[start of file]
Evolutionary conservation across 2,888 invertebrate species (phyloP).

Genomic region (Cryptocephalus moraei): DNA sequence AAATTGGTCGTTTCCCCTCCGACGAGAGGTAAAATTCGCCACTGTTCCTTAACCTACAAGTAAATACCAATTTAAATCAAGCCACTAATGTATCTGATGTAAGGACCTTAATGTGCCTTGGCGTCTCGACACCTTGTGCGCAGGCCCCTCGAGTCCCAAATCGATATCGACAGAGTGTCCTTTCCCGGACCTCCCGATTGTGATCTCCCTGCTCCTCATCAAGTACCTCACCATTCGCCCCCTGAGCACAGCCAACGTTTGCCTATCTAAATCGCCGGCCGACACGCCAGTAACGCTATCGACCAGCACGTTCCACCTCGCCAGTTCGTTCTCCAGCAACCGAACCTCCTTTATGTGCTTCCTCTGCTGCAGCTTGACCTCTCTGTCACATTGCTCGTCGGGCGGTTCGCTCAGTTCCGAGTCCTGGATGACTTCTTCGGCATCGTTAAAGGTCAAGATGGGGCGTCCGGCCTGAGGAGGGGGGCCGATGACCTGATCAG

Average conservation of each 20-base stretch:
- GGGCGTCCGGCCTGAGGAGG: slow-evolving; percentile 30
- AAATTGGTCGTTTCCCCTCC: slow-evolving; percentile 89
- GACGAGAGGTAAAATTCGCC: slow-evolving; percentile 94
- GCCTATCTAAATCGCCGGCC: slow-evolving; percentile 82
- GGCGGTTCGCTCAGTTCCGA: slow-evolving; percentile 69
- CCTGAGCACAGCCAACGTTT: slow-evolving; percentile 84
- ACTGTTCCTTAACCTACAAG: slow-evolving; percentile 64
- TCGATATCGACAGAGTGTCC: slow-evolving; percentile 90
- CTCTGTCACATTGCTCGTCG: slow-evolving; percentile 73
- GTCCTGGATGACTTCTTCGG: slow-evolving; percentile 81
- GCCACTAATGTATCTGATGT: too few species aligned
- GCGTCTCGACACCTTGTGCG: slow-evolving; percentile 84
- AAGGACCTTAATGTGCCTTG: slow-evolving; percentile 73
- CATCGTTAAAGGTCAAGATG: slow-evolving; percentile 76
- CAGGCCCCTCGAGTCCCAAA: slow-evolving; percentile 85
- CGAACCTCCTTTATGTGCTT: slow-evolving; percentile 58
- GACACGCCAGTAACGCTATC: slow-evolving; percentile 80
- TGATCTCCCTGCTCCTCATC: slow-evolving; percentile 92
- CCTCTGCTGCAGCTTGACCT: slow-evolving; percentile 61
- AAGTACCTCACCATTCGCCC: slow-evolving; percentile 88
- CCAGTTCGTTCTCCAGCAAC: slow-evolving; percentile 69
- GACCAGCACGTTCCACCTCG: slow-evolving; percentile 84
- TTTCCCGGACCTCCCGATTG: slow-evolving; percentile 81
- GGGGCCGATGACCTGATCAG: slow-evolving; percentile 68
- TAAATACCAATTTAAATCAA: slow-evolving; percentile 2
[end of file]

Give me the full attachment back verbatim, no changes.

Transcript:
Evolutionary conservation across 2,888 invertebrate species (phyloP).

Genomic region (Cryptocephalus moraei): DNA sequence AAATTGGTCGTTTCCCCTCCGACGAGAGGTAAAATTCGCCACTGTTCCTTAACCTACAAGTAAATACCAATTTAAATCAAGCCACTAATGTATCTGATGTAAGGACCTTAATGTGCCTTGGCGTCTCGACACCTTGTGCGCAGGCCCCTCGAGTCCCAAATCGATATCGACAGAGTGTCCTTTCCCGGACCTCCCGATTGTGATCTCCCTGCTCCTCATCAAGTACCTCACCATTCGCCCCCTGAGCACAGCCAACGTTTGCCTATCTAAATCGCCGGCCGACACGCCAGTAACGCTATCGACCAGCACGTTCCACCTCGCCAGTTCGTTCTCCAGCAACCGAACCTCCTTTATGTGCTTCCTCTGCTGCAGCTTGACCTCTCTGTCACATTGCTCGTCGGGCGGTTCGCTCAGTTCCGAGTCCTGGATGACTTCTTCGGCATCGTTAAAGGTCAAGATGGGGCGTCCGGCCTGAGGAGGGGGGCCGATGACCTGATCAG

Average conservation of each 20-base stretch:
- GGGCGTCCGGCCTGAGGAGG: slow-evolving; percentile 30
- AAATTGGTCGTTTCCCCTCC: slow-evolving; percentile 89
- GACGAGAGGTAAAATTCGCC: slow-evolving; percentile 94
- GCCTATCTAAATCGCCGGCC: slow-evolving; percentile 82
- GGCGGTTCGCTCAGTTCCGA: slow-evolving; percentile 69
- CCTGAGCACAGCCAACGTTT: slow-evolving; percentile 84
- ACTGTTCCTTAACCTACAAG: slow-evolving; percentile 64
- TCGATATCGACAGAGTGTCC: slow-evolving; percentile 90
- CTCTGTCACATTGCTCGTCG: slow-evolving; percentile 73
- GTCCTGGATGACTTCTTCGG: slow-evolving; percentile 81
- GCCACTAATGTATCTGATGT: too few species aligned
- GCGTCTCGACACCTTGTGCG: slow-evolving; percentile 84
- AAGGACCTTAATGTGCCTTG: slow-evolving; percentile 73
- CATCGTTAAAGGTCAAGATG: slow-evolving; percentile 76
- CAGGCCCCTCGAGTCCCAAA: slow-evolving; percentile 85
- CGAACCTCCTTTATGTGCTT: slow-evolving; percentile 58
- GACACGCCAGTAACGCTATC: slow-evolving; percentile 80
- TGATCTCCCTGCTCCTCATC: slow-evolving; percentile 92
- CCTCTGCTGCAGCTTGACCT: slow-evolving; percentile 61
- AAGTACCTCACCATTCGCCC: slow-evolving; percentile 88
- CCAGTTCGTTCTCCAGCAAC: slow-evolving; percentile 69
- GACCAGCACGTTCCACCTCG: slow-evolving; percentile 84
- TTTCCCGGACCTCCCGATTG: slow-evolving; percentile 81
- GGGGCCGATGACCTGATCAG: slow-evolving; percentile 68
- TAAATACCAATTTAAATCAA: slow-evolving; percentile 2